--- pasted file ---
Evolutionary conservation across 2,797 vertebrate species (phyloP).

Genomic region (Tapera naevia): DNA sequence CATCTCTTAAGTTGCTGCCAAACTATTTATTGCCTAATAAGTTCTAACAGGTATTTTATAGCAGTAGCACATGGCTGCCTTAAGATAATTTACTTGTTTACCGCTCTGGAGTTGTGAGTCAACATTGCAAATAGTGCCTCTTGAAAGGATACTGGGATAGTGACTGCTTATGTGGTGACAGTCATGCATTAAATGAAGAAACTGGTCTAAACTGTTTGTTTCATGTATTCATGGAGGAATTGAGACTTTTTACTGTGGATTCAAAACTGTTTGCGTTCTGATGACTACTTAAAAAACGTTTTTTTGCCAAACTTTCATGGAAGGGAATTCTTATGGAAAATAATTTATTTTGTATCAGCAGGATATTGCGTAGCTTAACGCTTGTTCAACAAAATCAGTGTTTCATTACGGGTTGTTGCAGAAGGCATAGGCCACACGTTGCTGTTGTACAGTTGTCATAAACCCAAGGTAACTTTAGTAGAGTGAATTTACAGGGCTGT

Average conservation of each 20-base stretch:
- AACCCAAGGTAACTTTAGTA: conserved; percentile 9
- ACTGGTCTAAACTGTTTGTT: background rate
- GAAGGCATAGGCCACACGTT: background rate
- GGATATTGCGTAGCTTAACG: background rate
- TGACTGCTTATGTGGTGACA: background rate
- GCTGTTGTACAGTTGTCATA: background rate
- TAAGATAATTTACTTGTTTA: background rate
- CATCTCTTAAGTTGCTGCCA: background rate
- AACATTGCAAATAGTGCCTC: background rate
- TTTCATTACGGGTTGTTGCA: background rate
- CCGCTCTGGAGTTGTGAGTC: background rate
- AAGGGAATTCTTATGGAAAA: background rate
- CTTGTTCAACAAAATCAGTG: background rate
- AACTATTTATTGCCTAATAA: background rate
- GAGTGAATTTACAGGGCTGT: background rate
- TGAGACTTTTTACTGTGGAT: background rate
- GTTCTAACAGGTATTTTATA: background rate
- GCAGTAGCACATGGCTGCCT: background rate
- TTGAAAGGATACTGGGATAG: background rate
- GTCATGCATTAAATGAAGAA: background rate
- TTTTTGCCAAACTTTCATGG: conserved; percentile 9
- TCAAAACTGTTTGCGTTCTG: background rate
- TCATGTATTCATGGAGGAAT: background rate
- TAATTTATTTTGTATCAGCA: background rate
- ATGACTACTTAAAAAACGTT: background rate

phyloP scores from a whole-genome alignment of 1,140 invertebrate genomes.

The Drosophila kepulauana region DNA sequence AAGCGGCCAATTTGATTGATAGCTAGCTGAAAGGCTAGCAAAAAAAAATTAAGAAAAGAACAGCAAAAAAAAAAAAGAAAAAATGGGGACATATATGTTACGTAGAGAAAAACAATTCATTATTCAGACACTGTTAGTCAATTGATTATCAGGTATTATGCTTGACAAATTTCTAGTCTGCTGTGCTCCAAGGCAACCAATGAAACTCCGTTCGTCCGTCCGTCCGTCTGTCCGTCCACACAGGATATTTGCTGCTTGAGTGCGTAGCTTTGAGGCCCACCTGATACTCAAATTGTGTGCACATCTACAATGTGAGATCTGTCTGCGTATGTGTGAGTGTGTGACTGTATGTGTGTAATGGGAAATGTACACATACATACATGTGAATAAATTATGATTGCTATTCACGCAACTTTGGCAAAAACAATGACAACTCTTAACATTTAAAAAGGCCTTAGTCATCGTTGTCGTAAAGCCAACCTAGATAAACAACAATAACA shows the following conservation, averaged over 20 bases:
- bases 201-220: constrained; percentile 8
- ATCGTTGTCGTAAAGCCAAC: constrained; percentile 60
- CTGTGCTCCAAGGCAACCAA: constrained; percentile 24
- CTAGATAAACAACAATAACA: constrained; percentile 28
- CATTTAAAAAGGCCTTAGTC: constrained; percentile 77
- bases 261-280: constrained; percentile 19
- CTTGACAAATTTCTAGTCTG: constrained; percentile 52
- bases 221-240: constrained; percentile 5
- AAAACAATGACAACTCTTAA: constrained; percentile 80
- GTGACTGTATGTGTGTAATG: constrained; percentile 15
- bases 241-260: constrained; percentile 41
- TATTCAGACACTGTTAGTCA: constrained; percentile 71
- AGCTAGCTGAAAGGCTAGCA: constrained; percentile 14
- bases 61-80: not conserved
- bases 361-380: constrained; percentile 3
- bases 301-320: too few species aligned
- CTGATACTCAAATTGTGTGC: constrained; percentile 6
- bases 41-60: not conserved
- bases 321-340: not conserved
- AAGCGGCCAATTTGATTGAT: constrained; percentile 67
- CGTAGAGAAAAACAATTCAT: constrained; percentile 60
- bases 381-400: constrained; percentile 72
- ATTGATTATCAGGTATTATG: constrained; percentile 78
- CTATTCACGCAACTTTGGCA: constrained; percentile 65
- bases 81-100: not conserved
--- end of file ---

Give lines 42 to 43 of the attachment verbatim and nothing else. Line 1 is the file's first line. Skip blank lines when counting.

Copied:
- TATTCAGACACTGTTAGTCA: constrained; percentile 71
- AGCTAGCTGAAAGGCTAGCA: constrained; percentile 14